Identically to this question, I'm trying to use the amazing Frigerri CV template on Linux Mint 17 (which is based on Ubuntu)

The answer there points to the .cls file. But the file mentions three sans fonts of different weights.

I know there are a few Linux fonts which match Helvetica very closely (e.g. Nimbus Sans) but I can't work out how to get a light version and a bold version.

-\newfontfamily\bodyfont[]{Helvetica Neue}
-\newfontfamily\thinfont[]{Helvetica Neue UltraLight}
-\newfontfamily\headingfont[]{Helvetica Neue Condensed Bold}

How might I modify these lines to use Nimbus Sans with various weights?


Are there any Linux sans fonts with several weights like this?

  • I'm confused. The answer and comments there do, indeed, discuss sans fonts of different weights. So doesn't that answer your question concerning 'sans fonts with several weights'? Helvetica is sans. There are various Nimbus fonts. One is regularly used as a substitute for Times or Times New Roman i.e. serif. The TeX Gyre collection mentioned in the answer you linked to includes good substitutes for a range of serif and sans fonts. Anyway, please edit your question to clarify it. Right now I'm just really confused. The ADF collection includes several families with different weights.
    – cfr
    Commented Aug 5, 2014 at 23:59
  • Ooops. I meant Nimbus Sans, not Nimbus. Sorry for the confusion. I've updated the question.
    – LondonRob
    Commented Aug 6, 2014 at 13:36
  • I am not sure now what you mean by a 'Linux font'. I had assumed you meant fonts typically or frequently packaged for GNU/Linux distros. However, Nimbus Sans is a commercial font as far as I can tell and would not be packaged as part of a distro unless the distro licensed the fonts, which would be unusual and is certainly not likely to include Mint. Do you have the fonts? If so, there is no reason you can't use them, but the fact you are using Linux Mint is irrelevant in that case.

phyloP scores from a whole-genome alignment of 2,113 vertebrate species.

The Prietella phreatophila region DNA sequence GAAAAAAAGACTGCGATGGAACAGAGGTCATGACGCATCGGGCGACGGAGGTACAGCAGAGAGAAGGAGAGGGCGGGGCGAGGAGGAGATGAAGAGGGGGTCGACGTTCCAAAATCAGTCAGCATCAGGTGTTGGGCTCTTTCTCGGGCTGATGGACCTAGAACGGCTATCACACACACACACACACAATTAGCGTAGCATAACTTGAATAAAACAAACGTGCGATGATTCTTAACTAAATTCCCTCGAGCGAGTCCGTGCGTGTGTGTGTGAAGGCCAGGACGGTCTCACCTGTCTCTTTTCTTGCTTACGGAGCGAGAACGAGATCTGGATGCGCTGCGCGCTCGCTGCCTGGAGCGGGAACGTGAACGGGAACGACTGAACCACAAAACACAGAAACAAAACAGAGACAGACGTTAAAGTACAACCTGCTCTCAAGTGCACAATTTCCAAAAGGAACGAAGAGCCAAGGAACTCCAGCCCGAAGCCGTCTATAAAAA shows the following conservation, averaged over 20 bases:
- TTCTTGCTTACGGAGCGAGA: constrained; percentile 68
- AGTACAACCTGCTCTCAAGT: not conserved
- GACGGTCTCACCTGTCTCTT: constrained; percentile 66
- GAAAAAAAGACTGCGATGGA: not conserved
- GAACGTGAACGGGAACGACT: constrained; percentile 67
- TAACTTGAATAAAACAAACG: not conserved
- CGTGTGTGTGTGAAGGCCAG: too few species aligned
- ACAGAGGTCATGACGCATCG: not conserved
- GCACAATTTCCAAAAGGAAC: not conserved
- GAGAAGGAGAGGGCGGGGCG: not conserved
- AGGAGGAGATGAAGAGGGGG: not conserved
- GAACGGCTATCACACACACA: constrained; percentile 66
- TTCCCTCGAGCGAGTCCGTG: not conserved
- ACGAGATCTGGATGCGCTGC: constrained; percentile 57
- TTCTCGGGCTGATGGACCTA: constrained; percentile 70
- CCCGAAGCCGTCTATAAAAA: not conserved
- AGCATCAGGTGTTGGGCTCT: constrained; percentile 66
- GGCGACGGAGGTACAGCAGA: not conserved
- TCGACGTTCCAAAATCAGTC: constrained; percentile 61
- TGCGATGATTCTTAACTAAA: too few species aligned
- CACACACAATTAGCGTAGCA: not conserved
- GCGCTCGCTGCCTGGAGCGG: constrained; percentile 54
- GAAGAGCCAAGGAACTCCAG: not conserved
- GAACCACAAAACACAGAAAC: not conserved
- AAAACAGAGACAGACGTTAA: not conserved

– cfr
    Commented Aug 6, 2014 at 17:53
  • Since you have some responses below that seem to answer your question, please consider marking one of them as ‘Accepted’ by clicking on the tickmark below their vote count (see How do you accept an answer?). This shows which answer helped you most, and it assigns reputation points to the author of the answer (and to you!). It's part of this site's idea to identify good questions and answers through upvotes and acceptance of answers. Commented Feb 23, 2018 at 14:28

2 Answers 2


Assuming you want serif fonts, since sans are already covered by the other question, you might like:

Although these are LaTeX packages, many of these are available in opentype format so can be easily used with fontspec. Note that the font catalogue does not always show all of the fonts in a family. For example, it doesn't show the range of weights in Venturis which is why I linked to the package documentation in that case instead:

Venturis ADF

You can download Venturis ADF in truetype or opentype format from Arkandis if your distro does not package them.


Here's how to use a font with various weights you find online.

I've used Source Code Pro as suggested by this comment under the question I linked to in the original post.

Download the font

You should get a zip file with a load of TTF and/or OTF files. If OTF exists, use these for everything that follows (here's why).

I got my font from SourceForge here.

Get the TTF/OTF files

Make a subdirectory called fonts inside the directory where friggeri-cv.cls is (or whatever class file you're using). Put all the ttf/otf files directly into this fonts directory.

Make reference to the new fonts

Remove all lines referring to Helvetica Neue and add these lines in their place:


\setmainfont[Mapping=tex-text, Color=textcolor, Path=fonts/]{SourceCodePro-Light}

Then do xelatex cv_10.tex and the pdf file will render. (I happen to think Source Code Pro doesn't look too hot, but these instructions will work for other fonts you find.

  • 2
    OK. So is this answered now? That's not what I thought you were asking, but it is your question, after all!
    – cfr
    Commented Aug 6, 2014 at 17:56
  • Yes, it's answered. Thanks @cfr for all your input.
    – LondonRob
    Commented Aug 6, 2014 at 22:32
  • You can accept your own answer to indicate this. (I don't think you get reputation. Well, probably you get +2. But it helps show people which questions need answers and which do not.)
    – cfr
    Commented Aug 6, 2014 at 22:37

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